Previewing the 2019 U SPORTS champs and the CanWest’s BC Division

TORONTO, ON – There are 56 member schools in U SPORTS, and 53 of them have a women’s soccer program. There are four conferences in U SPORTS, and each of them has a conference winner. 

At the end of the day, there is only one U SPORTS National Champion, and Canada West’s BC Division includes the last team to hoist the trophy; the UBC Thunderbirds. 

While Canada West action got underway on Sept. 4, the West division, featuring the seven BC schools, gets underway on Friday, Sept. 10. With everyone wanting a piece of the national champions, the division is bound to be feisty.

The top three teams from the West Division qualify for the playoffs, with the fourth-place team potentially grabbing a wild-card slot. 

Thompson Rivers Wolfpack

(Thompson Rivers Wolfpack Athletics)

After missing out on the Canada West post-season by just one win in 2019, the Thompson Rivers Wolfpack will be hoping for a better end to the season in 2021. To get started this season, they host the defending U SPORTS champion UBC Thunderbirds at Hillside Stadium on Sept. 10, as they get thrown right into the fire to start their campaign.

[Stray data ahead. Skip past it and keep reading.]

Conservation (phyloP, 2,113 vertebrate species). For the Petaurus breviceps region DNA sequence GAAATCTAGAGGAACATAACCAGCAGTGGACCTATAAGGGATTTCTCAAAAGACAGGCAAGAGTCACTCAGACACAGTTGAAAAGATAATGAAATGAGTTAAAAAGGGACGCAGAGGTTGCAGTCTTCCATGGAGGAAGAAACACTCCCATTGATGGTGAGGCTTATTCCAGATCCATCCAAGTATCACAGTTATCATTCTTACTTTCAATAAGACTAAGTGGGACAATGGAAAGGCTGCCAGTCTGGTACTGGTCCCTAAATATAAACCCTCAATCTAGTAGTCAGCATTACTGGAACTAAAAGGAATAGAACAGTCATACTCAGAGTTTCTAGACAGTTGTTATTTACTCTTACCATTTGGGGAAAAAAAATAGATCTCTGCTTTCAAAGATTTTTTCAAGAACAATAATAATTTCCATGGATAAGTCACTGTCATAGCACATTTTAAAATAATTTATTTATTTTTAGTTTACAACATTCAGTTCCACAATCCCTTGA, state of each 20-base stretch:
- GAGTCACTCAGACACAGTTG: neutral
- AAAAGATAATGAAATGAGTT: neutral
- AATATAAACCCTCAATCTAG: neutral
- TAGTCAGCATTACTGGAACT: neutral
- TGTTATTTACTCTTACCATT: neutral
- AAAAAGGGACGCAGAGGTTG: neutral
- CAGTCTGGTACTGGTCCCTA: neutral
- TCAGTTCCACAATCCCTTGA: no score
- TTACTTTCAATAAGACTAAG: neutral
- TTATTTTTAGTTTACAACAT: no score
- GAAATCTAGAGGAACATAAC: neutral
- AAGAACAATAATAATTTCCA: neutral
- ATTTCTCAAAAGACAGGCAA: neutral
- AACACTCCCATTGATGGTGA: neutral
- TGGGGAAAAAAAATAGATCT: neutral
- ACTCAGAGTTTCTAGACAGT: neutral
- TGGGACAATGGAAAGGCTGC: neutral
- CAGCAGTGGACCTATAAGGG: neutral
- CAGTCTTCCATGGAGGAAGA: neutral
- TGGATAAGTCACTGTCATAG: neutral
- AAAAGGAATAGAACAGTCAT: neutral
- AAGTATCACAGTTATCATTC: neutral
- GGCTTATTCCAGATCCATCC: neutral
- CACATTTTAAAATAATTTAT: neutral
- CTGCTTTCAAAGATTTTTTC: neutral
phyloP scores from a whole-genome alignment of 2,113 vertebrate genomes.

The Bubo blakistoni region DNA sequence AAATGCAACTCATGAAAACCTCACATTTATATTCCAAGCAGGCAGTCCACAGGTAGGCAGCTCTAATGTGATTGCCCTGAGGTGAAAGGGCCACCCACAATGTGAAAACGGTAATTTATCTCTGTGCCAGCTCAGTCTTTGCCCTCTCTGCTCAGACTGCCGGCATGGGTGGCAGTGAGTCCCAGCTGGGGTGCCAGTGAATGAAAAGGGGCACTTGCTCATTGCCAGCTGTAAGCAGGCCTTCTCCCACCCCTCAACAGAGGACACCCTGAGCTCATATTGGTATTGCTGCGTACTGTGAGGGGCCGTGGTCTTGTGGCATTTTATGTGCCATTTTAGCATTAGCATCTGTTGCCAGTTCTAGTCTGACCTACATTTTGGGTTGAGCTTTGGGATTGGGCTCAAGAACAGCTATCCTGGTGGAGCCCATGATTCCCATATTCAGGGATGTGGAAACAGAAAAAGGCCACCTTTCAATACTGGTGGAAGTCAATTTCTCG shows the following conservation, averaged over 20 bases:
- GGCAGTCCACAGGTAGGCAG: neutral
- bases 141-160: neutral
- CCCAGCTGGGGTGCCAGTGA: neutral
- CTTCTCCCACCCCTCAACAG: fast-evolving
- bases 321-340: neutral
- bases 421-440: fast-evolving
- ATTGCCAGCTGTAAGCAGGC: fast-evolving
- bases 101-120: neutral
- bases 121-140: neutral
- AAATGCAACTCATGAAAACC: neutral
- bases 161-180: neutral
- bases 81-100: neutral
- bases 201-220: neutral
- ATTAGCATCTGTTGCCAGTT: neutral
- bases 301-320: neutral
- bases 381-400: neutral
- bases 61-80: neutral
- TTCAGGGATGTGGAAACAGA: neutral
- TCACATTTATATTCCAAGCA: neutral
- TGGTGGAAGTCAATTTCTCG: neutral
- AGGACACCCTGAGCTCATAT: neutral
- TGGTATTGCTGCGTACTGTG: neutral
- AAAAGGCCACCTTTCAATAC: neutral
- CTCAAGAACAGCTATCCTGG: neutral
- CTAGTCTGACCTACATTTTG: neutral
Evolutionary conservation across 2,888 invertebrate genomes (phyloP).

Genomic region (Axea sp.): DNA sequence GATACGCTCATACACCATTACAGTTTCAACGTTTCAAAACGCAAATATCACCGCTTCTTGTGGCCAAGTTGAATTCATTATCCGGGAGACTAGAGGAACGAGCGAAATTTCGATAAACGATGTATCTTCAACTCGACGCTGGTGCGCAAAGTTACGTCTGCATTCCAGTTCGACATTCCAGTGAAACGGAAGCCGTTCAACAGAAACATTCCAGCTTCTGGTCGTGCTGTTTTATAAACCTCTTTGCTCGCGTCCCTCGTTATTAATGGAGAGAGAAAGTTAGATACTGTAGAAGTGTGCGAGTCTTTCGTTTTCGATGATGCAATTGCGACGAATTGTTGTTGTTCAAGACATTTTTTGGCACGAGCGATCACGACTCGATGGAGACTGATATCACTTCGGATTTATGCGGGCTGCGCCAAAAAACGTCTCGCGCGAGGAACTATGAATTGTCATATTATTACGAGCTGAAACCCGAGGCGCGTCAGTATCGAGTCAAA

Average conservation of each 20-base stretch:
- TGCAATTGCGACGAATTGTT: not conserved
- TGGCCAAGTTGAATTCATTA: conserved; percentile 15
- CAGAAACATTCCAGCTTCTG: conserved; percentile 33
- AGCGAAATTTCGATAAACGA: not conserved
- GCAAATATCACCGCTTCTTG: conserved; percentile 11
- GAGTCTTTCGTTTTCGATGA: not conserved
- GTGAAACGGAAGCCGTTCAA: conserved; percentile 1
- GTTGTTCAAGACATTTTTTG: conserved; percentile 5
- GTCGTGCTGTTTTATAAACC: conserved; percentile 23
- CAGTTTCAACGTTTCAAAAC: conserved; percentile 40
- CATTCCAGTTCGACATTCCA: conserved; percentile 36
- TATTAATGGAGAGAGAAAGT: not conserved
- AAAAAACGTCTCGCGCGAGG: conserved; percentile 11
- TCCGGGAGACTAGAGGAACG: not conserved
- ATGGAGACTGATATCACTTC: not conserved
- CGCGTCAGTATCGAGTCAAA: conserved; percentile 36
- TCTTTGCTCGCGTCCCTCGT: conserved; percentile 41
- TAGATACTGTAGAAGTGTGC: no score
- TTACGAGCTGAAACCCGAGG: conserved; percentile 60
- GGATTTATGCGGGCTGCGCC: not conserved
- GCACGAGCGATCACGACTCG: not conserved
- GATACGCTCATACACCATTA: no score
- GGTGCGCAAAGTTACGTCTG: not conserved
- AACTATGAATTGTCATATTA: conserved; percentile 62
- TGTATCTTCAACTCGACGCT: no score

With current provincial health orders in the Kamloops, BC area, the Wolfpack will be one of the few U SPORTS teams without fans in attendance to start the year.

The Wolfpack have lost several pieces to graduation over the last two seasons, but a veteran player is still likely to lead the way. Courtney, BC’s Camryn Curt scored three goals in 2019 and wil likely lead the Wolfpack line once again. 

A key addition to the squad is transfer student Hollis Roeske, who spent the beginning of her college career with Burnaby’s Simon Fraser in the NCAA. 

Player to watch: Camryn Curt

Trinity Western Spartans

(Trinity Western Spartans Athletics)

If there is a team to challenge for the Canada West title in 2021, there is a good chance that it will be the TWU Spartans. Led by Head Coach Graham Roxburgh, the Spartans will look to match their division-winning season of last year but strive towards an undefeated record rather than their one 2019 loss. 

The Spartans have an exceptionally young team in 2021, with 15 first years pulling on their navy blue kits; however, the returning core led by Kathryn Harvey and Elizabeth Hicks will be critical to their success. 

“We’ve got a good core leadership group led by our captain Liz Hicks. She’s returning for her final season. I’ve been really impressed with her maturity,” said Graham Roxburgh to Canada West.  “We have a core of third and fourth-years who have also really stepped up.”